As I got at when last lambasting his politics, there are few writers and directors of politically motivated drama to whom it appears this view is more antithetical to than Barry Letts. And crap like this is why that’s so unfortunate. Unlike his rape apologist moment in Moonbase 3, this isn’t a case of him just missing an issue entirely by not thinking about individual people and stepping in it big time (although his appalling mishandling of feminism in general can probably be laid at the feet of this. Remember, after all, that “the personal is political” was a feminist slogan first). This is an issue of him egregiously misunderstanding an issue to such an extent that he is actually on the wrong side of it.
The entire reason the miner’s strike mattered was a refusal of the working class to be exploited. The one that caused the three-day week was about the basic nature of what a fair wage is. Typically speaking, jobs that pay the most are ones requiring an education and ones that involve supervising other people and management. Pit crews were neither. But mining work is dangerous. People die every year in mines, often in truly horrible ways. You can flip through any number of mining disasters in any number of countries and know what the job is like. The root issue of the strike was that the miners believed that danger meant they should get generous overtime pay when called on to work extra shifts to compensate for the lost energy due to OPEC’s oil embargo.
So they struck, because they knew full well that they were being used. And, on a larger level, because they were tired of being marginalized and treated as less important or valuable people. Britain was and remains an extremely classist society, and the working class is not unaware of this fact. Inherent in any issue like this is the fact that the working class knows that the upper class enjoys far better conditions than they do while the miners are in a real sense risking their lives and doing work that much of the upper class neither could nor would deign to do. When you’re already getting screwed, the call for “shared sacrifice” (as it is called these days) is a bitter pill.
And that’s a lot of what that strike was about. Not being “listened to,” not getting a token position from your leader who helped preach calm and get everyone to unite behind the government once it became clear that there was a real crisis, but being respected. And Letts and Dicks miss that completely. They miss it with every single decision they take about the miners – making them an identical caste that may as well be an alien race they’re so uniform, giving them accents to mark them as Other to the main characters, giving them the crap names, making them hapless dupes of the foreign powers, or, frankly, phoning in such a shitty episode about them in the first place. They have zero respect for the actual people this story is ostensibly about, and it’s sickening to see them blunder with such asinine and blinkered moral conviction and pat themselves on the back for being so clever as to write a story that explains to everyone how the miners and the government can just compromise long after the miners and the government had worked it out just fine for themselves thank you when they so obviously do not understand or care about the people they’re supposedly helping.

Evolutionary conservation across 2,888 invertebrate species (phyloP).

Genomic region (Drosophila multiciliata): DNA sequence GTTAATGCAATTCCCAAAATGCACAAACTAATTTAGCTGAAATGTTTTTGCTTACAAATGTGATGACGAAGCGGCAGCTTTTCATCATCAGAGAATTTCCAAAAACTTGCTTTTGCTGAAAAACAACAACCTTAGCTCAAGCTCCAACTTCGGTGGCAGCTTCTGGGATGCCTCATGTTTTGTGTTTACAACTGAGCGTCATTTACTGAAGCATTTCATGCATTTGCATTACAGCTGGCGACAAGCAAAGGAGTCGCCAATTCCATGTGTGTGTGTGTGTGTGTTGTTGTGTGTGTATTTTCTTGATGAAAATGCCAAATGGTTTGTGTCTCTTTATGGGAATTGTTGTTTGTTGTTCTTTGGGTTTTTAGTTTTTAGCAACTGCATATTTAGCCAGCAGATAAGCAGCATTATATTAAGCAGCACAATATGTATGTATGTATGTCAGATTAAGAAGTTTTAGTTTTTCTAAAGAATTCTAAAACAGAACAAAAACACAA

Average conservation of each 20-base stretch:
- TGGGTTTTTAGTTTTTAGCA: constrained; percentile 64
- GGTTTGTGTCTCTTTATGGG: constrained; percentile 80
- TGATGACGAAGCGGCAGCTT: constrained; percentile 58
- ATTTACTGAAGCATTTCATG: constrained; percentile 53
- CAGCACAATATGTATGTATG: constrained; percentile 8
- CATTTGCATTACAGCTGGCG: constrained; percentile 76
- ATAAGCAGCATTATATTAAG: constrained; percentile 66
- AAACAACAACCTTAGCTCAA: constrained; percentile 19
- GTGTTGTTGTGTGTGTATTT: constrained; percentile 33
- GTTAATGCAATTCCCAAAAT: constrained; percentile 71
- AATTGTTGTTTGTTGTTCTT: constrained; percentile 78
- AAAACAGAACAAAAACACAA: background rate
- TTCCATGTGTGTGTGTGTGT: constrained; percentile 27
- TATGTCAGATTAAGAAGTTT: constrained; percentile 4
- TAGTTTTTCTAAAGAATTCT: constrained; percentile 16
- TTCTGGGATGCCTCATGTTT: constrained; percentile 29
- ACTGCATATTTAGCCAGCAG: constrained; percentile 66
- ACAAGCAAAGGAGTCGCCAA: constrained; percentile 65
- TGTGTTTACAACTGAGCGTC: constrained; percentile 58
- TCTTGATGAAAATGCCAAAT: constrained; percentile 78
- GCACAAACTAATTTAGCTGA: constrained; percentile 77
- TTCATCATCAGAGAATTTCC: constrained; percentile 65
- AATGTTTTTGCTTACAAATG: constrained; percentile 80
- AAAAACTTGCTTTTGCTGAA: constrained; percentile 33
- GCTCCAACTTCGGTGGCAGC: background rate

And the problem is, this immediately becomes an indictment of the entire Pertwee era. It’s smug and superior and about a brilliant aristocrat from the stars who will come down and fix everything for we silly little people. It’s a story about the viewer’s world in which the viewer doesn’t matter. They’re not even there except as an object to terrorize. They have nothing to contribute, nothing to say, and no relevance to anything that is going on in the world of the story. Which is one thing when the story is about a part of the world that just isn’t near the part the viewer is in. Given that an overwhelming majority of the viewers are not military officers, it’s not a problem when UNIT doesn’t reflect their actual experience. But for an era of the show that was so consciously “about” things – that was going to do a pollution episode and an EEC episode and a nuclear weapons episode and, yes, a miners strike episode – to so spectacularly in every single case fail to be about anyone other than smug people in charge is an egregious failure.
The Troughton era merely didn’t go far enough, and like the Hartnell era before it needed a drastic change to push it to the next level. The Pertwee era, however, has gone in a significant way off the rails. It’s not that the Pertwee era isn’t going far enough. It’s that it’s going wrong. It’s trying to deal with human issues and human politics – just like the Troughton era demanded it did – but it’s gotten it badly wrong.
Quite frankly, this isn’t just an era of the show that’s at its natural end and needs to evolve. This is an era of the show that deserves to die.